Today, we are constantly reminded of the vast differences in people’s social norms. These are contingent on culture, religion, even regions. Perhaps, because of special friendship I have with a family of Persian ancestry, I began reading a book on cultural differences, Multicultural Manners: Essential Rules of Etiquette for the 21st Century by Norine Dresser. While I feel this is a highly beneficial book, I think another book is more important if an organization works with diverse nationalities, The Coach: Creating Partnerships for a Competitive Edge by Steven J. Stowell, Ph.D. and Matt M. Starcevich, Ph.D.

multicultural business communication, Understand employees and situation, meeting employee expectationsThis book takes the reader through eight skills, the authors call steps, to building strong business relationships. I call them skills because the steps are not necessarily used in sequence. While these can be used sequentially, they can also be used together or singly depending on the situation. However, the first step, Be Supportive, is central and connects with all the other steps.

When I read the book the first time, I thought the authors meant being supporting only entailed encouragement, helping, and listening to the other person. Now, I understand that the authors encourage the readers to take the initiative to really try to understand the situation from other vantage points. This requires action on our part and often means change in our thinking, ouch. This brings us back to multicultural issues.

We tend to see the world through the eyes of our own background. Ms. Dresser relates the following experience in her book. New to the United States, a Korean student, Ji, is greeted by a classmate with “How’s it going?” Ji doesn’t know what “it” is. Ji ignores the greeting. The classmate asked Ji again and again, Ji ignored the greeting. The classmate became so annoyed that he finally he yelled to Ji, “How’s it going?” To which, Ji replies, “My house is not going.” Had the classmate taken time to remember that Ji was new to the culture, he/she might have rephrased the question to “how are you?” or “How are you doing with the assignments?”

As business leaders, we cannot assume that our message will be received as we intended. Some idioms are unfamiliar or have different meanings in different parts of the country. Dialect can make a difference in understanding as well. A few years ago, my husband and I went to a local restaurant on Long Island, New York. The busy waitress asked me if I wanted wuud da. Based on negative experiences when I had answered yes to a question I didn’t understand, I immediately replied no. I was totally surprised when our friends’ nine year old daughter was given a glass of water. Had I asked the waitress “What is wuud da? She and my friends may have laughed, but then I would have had a glass of water.

My point is that we cannot understand everyone and not everyone understands us. The answer, then, to this predicament is to ask questions and talk about any confusion. Just as I was hesitant to ask, others may not be bold enough to put themselves in a spotlight. So as leaders, we must lead by asking some questions but never with a blunt, “Do you understand?” Many people are too embarrassed to admit that they don’t understand. This is the crux of the step “Be Supportive.”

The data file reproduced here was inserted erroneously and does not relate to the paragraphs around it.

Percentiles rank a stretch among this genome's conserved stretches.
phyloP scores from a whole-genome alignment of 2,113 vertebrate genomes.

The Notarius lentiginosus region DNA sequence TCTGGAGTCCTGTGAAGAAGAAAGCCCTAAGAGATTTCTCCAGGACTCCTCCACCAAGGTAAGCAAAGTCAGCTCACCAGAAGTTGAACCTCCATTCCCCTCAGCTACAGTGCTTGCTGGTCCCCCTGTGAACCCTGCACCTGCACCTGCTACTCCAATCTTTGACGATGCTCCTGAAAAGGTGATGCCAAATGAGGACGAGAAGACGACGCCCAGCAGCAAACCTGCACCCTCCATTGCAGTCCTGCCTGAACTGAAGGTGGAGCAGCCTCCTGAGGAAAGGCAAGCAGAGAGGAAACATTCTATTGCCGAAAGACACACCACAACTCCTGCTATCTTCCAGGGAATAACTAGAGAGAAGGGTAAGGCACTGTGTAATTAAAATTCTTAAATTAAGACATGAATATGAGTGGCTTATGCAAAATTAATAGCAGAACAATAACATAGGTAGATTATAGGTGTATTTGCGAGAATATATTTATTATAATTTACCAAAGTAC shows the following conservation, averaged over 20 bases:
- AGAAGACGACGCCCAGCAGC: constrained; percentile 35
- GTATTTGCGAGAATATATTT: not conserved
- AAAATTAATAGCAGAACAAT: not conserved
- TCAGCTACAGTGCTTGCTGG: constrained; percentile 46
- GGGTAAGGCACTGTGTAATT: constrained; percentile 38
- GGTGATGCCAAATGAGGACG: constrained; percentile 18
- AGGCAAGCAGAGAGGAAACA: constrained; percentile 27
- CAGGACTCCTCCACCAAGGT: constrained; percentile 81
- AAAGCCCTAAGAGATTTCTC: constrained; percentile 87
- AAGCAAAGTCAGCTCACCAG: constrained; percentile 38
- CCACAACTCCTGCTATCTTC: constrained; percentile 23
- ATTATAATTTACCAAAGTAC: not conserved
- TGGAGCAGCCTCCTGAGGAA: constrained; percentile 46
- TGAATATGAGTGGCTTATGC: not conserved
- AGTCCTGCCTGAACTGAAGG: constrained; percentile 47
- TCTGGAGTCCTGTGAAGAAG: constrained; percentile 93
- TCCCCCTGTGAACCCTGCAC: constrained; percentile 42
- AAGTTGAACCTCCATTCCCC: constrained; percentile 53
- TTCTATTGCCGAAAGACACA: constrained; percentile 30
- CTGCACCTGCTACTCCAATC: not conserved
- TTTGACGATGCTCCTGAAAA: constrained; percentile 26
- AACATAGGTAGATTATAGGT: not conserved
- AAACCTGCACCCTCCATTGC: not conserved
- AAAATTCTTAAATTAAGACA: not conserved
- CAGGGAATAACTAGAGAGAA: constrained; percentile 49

Be Supportive
To be Supportive means to put assumptions aside and withhold judgments until the other person has given his/her perspective. You cannot understand another perspective through a onetime conversation; this is when the action begins. Understanding requires observations, questions, and discussions with the other person over a period of time. The authors of The Coach list Ten Supportive Behaviors a leader should demonstrate. Here are five of my favorites:

  1. Collaboration/Flexibility – responsibility is shared
  2. Empathy/Understanding – treats feelings, concerns, and difficulties with dignity
  3. Listening/interaction – gives full attention, asks a lot of questions, gives employees time to express ideas, reactions, and suggestions
  4. Positive Exchange – approach focuses on issues in gentle, non-aggressive, non-threatening, non-judgmental way
  5. Owning some Responsibility/Openness – accepts responsibility for contributing to the situation. Shows trust , shares important information and insight

Notice that all of these are positive actions in understanding the employee and the situation. It does not give blame for being different but acknowledges diversity. They also explain that supportive behaviors need to be displayed before any coaching session and it must be on-going to ensure success. It is critical to the development of any relationship, but especially in creating high performing and successful teams.

Certainly, there is much more to understand if your employee is from a culture with a different language. However, don’t underestimate the importance of differences within the same country. For example, in the United States, states in the north eastern quadrant ten to place value on being punctual, but in the south it is socially proper , often expected, to be a half hour late. This doesn’t mean one is right and the other wrong. It just means expectations will differ. As leaders, it is important to try to understand diverse background our team members may have so that we don’t have unreasonable expectations from them.

Once you understand the other person’s perspective, you can relay your expectations of them more clearly. By being sensitive to the differences in perception, a leader can make better decisions, give clear messages, help team members understand each other, and strengthen the organization’s effectiveness.

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About the Author
Martha Rice

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